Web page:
Let's be Happy. OK!

happyCredit: public Domain Image

Many of the ideas that we have, indeed, many of the ideas that are pervasive in our culture, quite simply, make us unhappy and contribute to significant emotional pain. We can however, learn to challenge and question these ideas and beliefs and seek to see situations and life in a new way.

Do you think that everyone has to like you? 

Are you devastated if you find out that some people don't like you? Or, do you think that those around you don't value you enough? Such ideas will make you neurotic; being liked by everyone, like perfectionism, is simply unattainable. Be true to your conscience, have high standards, respect yourself and others, be tolerant and realise, that there is no necessity for others to like you. You however, must like and approve of yourself.

SmileCredit: Wikipedia

Do you believe that you must succeed, be competent and continually achieving in order to gain respect and be worthwhile?

if so, this is a sure way to become anxious and neurotic and undermine your own confidence. Of course, pursing success and having high standards is to be commended; problems occur when you "must" achieve and be the best at all costs. Being the best becomes an essential part of your self-worth and a prerequisite of being happy. This mindset is likely to lead to an emotional meltdown, when things inevitably go wrong, or mistakes are made. Strive and do your best, do not compare yourself to others and keep your ego in check. Nobody is perfect and we all have our limitations.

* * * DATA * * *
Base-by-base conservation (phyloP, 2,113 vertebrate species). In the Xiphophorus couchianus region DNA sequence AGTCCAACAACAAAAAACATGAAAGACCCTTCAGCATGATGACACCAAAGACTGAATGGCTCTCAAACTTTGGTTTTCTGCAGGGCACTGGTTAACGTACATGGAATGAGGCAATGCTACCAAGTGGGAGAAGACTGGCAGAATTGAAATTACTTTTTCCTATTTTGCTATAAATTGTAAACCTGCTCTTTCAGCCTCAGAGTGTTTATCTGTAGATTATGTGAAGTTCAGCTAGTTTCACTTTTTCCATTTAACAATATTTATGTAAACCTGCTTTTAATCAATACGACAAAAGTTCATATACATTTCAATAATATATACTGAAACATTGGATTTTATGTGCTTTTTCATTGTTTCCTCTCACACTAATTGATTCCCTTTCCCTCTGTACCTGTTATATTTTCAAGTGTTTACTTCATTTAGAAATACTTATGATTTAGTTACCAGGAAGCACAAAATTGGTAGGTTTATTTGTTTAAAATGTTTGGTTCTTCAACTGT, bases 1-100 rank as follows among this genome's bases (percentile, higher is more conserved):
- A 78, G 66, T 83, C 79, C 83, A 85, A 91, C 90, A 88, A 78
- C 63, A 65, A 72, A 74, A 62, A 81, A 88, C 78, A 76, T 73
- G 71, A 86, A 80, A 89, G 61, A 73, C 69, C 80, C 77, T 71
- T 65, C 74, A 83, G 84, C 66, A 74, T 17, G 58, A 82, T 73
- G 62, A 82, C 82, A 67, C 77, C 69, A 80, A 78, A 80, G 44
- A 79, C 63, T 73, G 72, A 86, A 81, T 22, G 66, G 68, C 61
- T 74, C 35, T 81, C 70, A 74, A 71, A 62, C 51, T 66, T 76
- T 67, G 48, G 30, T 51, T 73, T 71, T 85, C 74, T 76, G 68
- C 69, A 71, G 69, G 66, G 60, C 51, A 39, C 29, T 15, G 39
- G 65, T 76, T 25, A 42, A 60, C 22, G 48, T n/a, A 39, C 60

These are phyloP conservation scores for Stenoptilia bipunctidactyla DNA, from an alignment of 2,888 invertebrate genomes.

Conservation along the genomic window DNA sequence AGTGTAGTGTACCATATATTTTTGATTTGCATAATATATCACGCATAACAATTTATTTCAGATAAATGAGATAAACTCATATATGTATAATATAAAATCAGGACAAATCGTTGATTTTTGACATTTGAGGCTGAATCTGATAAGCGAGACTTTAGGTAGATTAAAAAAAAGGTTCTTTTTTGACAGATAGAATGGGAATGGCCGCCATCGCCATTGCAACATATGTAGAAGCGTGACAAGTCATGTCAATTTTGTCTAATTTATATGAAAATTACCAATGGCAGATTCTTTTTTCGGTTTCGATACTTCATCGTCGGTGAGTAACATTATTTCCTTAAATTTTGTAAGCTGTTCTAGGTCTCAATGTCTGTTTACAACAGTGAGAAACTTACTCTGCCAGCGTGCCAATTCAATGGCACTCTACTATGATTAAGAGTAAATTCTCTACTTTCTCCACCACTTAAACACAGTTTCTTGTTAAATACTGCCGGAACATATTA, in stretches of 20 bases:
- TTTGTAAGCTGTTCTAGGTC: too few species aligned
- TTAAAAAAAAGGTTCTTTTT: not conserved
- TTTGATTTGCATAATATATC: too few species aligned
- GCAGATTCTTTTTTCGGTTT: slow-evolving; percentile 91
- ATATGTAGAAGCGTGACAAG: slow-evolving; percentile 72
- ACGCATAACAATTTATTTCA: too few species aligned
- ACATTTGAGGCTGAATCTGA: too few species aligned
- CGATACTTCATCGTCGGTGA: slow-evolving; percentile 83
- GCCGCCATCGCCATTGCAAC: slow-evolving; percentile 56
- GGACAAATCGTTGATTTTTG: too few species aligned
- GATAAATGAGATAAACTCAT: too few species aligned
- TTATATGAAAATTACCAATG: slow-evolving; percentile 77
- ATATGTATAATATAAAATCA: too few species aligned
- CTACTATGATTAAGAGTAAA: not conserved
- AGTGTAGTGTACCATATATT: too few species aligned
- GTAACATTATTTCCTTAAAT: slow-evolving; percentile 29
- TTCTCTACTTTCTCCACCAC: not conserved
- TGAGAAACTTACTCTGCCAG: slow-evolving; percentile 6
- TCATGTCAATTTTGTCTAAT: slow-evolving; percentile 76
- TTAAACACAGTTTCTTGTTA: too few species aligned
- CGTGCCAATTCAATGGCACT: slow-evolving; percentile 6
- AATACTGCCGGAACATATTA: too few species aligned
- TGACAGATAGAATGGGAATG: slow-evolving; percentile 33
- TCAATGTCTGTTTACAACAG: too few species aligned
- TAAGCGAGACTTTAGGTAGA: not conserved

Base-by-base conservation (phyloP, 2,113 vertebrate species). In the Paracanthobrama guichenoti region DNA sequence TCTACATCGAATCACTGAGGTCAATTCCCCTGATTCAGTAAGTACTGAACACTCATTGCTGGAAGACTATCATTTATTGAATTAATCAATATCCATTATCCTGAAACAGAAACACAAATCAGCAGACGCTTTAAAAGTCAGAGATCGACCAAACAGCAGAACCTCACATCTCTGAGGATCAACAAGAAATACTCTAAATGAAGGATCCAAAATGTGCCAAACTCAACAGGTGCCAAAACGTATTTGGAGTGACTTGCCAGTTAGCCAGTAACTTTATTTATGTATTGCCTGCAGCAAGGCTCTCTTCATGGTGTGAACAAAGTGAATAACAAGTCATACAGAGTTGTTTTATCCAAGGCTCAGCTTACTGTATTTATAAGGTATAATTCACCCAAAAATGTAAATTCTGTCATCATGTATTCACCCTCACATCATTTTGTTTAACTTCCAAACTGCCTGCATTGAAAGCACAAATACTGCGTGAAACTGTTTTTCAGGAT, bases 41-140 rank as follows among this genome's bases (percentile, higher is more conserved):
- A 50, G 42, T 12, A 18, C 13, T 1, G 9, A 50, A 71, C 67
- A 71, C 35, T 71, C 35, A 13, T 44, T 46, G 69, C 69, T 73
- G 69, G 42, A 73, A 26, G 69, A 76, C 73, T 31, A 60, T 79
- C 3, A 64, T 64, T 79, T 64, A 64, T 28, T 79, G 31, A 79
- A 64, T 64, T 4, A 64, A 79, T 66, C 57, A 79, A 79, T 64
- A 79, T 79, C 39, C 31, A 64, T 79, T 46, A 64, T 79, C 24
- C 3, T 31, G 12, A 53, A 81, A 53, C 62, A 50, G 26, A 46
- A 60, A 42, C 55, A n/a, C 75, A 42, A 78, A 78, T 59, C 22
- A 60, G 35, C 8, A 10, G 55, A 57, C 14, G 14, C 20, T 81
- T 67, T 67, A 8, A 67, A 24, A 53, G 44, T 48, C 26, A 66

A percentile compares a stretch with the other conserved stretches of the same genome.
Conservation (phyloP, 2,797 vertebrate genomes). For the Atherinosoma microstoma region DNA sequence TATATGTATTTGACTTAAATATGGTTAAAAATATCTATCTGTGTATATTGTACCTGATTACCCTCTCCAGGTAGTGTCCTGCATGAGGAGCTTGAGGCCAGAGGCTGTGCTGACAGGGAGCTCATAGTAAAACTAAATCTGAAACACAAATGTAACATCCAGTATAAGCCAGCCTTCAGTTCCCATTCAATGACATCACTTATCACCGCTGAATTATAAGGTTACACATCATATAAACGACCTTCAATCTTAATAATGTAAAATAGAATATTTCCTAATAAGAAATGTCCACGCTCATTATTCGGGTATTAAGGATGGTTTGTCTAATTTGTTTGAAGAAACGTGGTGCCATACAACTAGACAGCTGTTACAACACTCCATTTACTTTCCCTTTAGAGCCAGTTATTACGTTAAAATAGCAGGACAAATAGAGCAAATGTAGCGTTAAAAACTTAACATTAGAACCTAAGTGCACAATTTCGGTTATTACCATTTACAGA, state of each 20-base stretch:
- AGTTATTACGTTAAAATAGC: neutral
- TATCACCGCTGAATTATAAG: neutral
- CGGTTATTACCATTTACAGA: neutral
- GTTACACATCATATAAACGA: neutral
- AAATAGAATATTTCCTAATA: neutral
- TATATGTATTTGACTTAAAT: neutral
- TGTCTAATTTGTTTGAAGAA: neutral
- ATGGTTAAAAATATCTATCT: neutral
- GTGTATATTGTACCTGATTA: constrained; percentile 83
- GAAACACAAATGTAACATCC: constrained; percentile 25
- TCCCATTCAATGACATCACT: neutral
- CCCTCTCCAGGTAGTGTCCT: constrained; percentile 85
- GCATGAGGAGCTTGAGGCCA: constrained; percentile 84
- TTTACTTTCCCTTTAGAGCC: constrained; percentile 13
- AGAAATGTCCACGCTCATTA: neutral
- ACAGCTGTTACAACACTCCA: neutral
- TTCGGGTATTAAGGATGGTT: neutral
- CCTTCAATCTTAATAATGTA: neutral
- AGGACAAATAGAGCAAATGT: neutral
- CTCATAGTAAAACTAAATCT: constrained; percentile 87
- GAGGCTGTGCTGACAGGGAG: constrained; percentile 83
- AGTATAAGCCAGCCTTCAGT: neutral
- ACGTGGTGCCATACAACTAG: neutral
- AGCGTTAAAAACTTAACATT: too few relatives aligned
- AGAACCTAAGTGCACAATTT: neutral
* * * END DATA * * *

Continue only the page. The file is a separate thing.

Do you believe that people are either good or bad?

Do you blame and punish others when they make mistakes? Do you demand an unrealistic level of perfection or standards for yourself or those around you? According to Dr. David Eagleman, a well known neuroscientist, different parts of our brains are battling it out. The part of the brain that wins, will determine the behaviour. This means that, if you have been told a secret for example, one part of your brain will want to tell the secret and another part won't. Understanding this and having empathy for ourselves and others when we make mistakes and wrong choices, can stop us from being angry and vindictive and wanting to enforce punitive punishments. Children who grow up to believe people are either good or bad, often grow up to be sad and depressed; they may become bigots, racked with guilt, or anxious and neurotic. Realise that we all make mistakes; we are all fallible. We can merely try to improve ourselves. So let's be charitable and realistic about ourselves and others.